EGU21-2305, updated on 03 Mar 2021
https://doi.org/10.5194/egusphere-egu21-2305
EGU General Assembly 2021
© Author(s) 2021. This work is distributed under
the Creative Commons Attribution 4.0 License.

Sensitivity of simulated oxygen isotopes in ice cores and speleothems to Last Glacial Maximum surface conditions

André Paul1, Alexandre Cauquoin2, Stefan Mulitza1, Thejna Tharammal3, and Martin Werner4
André Paul et al.
  • 1MARUM - Center for Marine Environmental Sciences, University of Bremen, Bremen, Germany (apaul@marum.de)
  • 2Institute of Industrial Science, The University of Tokyo, Kashiwa, Japan
  • 3Indian Institute of Sciences, Bangalore, India
  • 4Alfred Wegener Institute, Helmholtz Centre for Polar and Marine Research (AWI), Bremerhaven, Germany

In simulations of the climate during the Last Glacial Maximum (LGM), we employ two different isotope-enabled atmospheric general circulation models (NCAR iCAM3 and MPI ECHAM6-wiso) and use simulated (by coupled climate models) as well as reconstructed (from a new global climatology of the ocean surface duing the LGM, GLOMAP) surface conditions.

The resulting atmospheric fields reflect the more pronounced structure and gradients in the reconstructions, for example, the precipitation is more depleted in oxygen-18 in the high latitudes and more enriched in low latitudes, especially in the tropical convective regions over the maritime continent in the equatorial Pacific and Indian Oceans and over the equatorial Atlantic Ocean. Furthermore, at the sites of ice cores and speleothems, the model-data fit improves in terms of the coefficients of determination and root-mean square errors.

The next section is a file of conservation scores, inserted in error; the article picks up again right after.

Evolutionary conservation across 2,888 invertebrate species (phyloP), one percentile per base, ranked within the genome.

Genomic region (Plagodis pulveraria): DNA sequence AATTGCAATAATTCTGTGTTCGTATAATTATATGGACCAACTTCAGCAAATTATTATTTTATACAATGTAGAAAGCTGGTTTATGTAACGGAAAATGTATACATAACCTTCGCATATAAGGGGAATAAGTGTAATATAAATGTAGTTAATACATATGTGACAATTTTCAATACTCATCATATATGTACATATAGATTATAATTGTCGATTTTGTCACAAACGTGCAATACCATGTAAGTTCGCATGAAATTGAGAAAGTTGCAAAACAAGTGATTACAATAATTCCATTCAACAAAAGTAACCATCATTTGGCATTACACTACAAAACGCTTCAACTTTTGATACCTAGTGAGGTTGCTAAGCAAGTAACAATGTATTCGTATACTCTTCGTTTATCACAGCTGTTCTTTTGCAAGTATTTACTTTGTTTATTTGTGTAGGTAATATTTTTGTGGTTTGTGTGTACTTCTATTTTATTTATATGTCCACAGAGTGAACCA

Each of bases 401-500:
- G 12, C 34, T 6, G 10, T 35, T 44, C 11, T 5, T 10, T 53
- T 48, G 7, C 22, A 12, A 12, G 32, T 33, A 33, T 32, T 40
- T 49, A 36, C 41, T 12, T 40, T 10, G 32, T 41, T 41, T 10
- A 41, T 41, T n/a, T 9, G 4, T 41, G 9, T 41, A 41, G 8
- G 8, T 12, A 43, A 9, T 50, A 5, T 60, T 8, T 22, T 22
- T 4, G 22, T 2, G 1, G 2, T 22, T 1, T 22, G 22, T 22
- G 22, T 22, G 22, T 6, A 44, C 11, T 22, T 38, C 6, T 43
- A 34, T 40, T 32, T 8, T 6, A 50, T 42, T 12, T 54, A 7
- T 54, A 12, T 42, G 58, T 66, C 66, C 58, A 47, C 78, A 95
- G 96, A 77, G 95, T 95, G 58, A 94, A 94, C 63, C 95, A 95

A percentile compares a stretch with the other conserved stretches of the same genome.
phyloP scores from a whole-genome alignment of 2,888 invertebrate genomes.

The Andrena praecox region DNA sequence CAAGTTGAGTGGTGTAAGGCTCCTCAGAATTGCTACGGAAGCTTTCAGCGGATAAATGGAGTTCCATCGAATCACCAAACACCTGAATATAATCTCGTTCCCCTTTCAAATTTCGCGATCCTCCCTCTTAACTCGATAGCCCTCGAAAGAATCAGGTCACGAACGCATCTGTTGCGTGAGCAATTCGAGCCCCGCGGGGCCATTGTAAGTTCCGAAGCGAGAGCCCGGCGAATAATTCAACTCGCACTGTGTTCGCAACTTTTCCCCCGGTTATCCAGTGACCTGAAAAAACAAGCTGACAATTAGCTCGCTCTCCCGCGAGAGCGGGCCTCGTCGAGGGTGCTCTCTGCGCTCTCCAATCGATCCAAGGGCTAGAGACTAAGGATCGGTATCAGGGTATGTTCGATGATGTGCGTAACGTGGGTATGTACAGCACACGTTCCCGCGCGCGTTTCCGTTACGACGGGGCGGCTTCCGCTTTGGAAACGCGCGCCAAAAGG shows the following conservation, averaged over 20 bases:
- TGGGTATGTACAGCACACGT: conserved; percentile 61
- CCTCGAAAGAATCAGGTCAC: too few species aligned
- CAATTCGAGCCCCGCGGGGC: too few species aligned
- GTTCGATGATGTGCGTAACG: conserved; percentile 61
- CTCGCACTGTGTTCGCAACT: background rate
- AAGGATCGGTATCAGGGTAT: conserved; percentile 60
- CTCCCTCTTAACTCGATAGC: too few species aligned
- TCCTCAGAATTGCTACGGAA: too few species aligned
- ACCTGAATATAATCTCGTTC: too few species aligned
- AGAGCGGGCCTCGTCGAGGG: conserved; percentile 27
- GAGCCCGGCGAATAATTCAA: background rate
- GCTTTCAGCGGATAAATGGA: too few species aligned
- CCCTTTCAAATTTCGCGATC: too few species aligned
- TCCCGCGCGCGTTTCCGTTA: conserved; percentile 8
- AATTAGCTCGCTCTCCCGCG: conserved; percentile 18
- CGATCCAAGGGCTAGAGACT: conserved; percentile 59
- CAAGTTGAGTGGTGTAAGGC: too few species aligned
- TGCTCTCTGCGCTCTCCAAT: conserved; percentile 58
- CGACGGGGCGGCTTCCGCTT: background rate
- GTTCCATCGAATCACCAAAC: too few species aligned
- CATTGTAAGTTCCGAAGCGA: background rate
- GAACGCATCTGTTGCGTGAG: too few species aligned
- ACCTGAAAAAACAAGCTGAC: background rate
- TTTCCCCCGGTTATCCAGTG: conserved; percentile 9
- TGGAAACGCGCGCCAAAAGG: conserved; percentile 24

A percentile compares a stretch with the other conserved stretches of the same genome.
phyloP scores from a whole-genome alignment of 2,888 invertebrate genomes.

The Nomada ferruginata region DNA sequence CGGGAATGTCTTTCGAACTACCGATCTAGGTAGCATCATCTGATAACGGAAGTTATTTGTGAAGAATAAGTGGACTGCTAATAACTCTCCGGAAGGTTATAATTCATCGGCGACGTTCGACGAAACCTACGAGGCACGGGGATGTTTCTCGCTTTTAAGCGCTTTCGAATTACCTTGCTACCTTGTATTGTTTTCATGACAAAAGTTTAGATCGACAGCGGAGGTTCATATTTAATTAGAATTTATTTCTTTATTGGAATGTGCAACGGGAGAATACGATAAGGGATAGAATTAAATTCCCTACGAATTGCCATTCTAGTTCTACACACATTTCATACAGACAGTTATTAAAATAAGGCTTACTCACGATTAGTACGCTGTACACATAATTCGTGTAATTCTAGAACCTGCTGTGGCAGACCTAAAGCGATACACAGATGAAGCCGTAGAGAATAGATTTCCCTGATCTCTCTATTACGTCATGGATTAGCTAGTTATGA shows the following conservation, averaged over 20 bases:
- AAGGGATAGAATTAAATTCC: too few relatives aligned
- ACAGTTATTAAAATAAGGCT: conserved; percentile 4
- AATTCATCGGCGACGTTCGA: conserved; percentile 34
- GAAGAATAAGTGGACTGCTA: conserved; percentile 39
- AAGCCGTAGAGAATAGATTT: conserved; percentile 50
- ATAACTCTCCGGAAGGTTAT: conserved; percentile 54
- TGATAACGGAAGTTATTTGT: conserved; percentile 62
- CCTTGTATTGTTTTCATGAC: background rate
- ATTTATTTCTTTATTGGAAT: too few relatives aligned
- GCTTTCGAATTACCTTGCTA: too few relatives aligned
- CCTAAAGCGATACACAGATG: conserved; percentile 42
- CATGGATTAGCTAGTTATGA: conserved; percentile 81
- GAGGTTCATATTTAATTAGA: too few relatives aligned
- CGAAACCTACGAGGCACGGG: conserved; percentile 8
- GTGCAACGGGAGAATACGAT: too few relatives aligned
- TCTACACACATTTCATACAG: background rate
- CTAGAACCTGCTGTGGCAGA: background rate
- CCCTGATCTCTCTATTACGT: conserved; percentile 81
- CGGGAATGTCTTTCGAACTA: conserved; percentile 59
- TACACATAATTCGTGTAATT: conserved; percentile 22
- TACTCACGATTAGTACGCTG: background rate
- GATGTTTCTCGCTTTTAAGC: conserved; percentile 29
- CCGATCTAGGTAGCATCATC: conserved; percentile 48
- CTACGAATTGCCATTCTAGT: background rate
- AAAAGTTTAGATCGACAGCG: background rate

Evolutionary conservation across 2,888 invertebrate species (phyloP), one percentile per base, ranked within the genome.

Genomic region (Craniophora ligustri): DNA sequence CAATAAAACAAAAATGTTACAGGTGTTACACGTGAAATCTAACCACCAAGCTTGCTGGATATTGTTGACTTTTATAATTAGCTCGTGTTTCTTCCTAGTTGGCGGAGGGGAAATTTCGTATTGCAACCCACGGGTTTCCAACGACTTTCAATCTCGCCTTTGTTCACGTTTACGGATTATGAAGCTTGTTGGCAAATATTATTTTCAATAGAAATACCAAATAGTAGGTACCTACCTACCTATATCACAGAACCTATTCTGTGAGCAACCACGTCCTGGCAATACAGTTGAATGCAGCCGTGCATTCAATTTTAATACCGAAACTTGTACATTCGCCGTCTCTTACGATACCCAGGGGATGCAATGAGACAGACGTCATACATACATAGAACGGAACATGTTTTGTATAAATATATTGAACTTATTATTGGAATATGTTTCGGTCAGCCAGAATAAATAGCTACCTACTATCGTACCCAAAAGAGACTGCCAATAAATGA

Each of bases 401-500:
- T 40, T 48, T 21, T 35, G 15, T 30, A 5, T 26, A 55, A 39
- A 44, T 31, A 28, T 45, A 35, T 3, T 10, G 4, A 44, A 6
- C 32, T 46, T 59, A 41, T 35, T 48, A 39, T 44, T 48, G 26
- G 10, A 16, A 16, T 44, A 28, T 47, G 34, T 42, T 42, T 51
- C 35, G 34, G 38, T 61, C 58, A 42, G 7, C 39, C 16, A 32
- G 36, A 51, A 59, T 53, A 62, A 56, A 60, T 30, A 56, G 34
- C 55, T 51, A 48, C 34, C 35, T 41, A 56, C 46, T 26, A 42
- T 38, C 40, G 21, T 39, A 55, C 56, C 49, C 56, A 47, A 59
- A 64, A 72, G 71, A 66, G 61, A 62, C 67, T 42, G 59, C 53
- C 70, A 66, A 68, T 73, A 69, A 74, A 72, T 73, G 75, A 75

In additional sensitivity experiments, we also use the climatologies by Annan and Hargreaves (2013) and Tierney et al. (2020) and consider the impact of changes in reconstructed sea-ice extent and the global-mean sea-surface temperature.

Our findings imply that the correct simulation or reconstruction of patterns and gradients in sea-surface conditions are crucial for a successful comparison to oxygen-isotope data from ice cores and speleothems.

How to cite: Paul, A., Cauquoin, A., Mulitza, S., Tharammal, T., and Werner, M.: Sensitivity of simulated oxygen isotopes in ice cores and speleothems to Last Glacial Maximum surface conditions, EGU General Assembly 2021, online, 19–30 Apr 2021, EGU21-2305, https://doi.org/10.5194/egusphere-egu21-2305, 2021.

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